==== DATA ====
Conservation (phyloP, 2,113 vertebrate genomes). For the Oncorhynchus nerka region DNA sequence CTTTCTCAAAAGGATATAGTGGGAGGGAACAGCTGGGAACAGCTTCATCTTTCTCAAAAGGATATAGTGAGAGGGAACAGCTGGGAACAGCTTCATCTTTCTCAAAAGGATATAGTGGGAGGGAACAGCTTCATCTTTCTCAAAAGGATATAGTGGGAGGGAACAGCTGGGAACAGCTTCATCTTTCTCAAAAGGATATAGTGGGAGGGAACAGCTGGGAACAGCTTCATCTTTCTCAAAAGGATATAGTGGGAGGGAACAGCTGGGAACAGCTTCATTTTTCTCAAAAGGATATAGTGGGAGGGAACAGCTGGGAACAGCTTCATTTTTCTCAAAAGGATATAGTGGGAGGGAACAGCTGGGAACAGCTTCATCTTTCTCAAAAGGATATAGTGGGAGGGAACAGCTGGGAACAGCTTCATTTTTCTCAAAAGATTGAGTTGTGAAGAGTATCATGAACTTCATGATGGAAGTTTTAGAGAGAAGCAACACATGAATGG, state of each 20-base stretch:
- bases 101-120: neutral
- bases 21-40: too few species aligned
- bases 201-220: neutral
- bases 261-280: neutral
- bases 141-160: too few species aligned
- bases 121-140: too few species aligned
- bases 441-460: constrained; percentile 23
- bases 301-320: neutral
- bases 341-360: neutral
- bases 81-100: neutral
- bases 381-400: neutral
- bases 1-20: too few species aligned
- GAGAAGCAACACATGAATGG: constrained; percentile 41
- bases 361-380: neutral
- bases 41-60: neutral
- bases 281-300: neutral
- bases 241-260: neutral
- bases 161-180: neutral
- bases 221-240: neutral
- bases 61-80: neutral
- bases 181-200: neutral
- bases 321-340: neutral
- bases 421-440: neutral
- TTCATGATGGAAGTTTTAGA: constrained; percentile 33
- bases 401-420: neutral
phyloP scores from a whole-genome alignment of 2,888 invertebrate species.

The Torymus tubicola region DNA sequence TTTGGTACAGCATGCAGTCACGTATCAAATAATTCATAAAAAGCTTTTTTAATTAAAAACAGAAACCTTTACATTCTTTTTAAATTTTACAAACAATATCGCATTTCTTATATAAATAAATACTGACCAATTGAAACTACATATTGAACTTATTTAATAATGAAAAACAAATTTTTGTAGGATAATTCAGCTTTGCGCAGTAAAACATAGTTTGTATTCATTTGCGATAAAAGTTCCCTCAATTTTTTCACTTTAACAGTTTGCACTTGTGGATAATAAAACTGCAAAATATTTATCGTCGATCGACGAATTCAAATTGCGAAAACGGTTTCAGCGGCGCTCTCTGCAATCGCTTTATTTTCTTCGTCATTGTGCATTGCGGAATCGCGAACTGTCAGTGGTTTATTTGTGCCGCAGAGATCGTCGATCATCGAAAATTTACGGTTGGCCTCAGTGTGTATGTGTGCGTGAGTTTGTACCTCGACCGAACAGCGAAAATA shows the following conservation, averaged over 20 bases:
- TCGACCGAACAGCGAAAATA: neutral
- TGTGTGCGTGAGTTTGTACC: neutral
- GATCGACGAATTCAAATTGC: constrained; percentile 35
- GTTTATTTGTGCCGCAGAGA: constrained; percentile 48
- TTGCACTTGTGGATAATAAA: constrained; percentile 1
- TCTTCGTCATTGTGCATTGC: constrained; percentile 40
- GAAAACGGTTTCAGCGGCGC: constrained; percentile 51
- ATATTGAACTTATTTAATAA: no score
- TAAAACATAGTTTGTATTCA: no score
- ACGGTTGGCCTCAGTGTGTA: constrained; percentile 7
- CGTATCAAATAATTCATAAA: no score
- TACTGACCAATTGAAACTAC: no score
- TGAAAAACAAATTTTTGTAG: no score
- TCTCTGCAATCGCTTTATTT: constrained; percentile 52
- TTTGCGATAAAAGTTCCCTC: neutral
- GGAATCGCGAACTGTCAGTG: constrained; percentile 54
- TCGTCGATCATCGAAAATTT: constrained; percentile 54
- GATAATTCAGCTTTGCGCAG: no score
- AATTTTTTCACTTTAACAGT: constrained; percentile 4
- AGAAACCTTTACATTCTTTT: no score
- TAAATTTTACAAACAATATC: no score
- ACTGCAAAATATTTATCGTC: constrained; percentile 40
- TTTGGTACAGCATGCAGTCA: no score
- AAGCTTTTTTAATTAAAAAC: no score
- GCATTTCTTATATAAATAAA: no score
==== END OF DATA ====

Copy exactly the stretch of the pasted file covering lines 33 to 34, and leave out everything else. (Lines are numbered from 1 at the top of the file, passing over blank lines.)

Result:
- TTGCACTTGTGGATAATAAA: constrained; percentile 1
- TCTTCGTCATTGTGCATTGC: constrained; percentile 40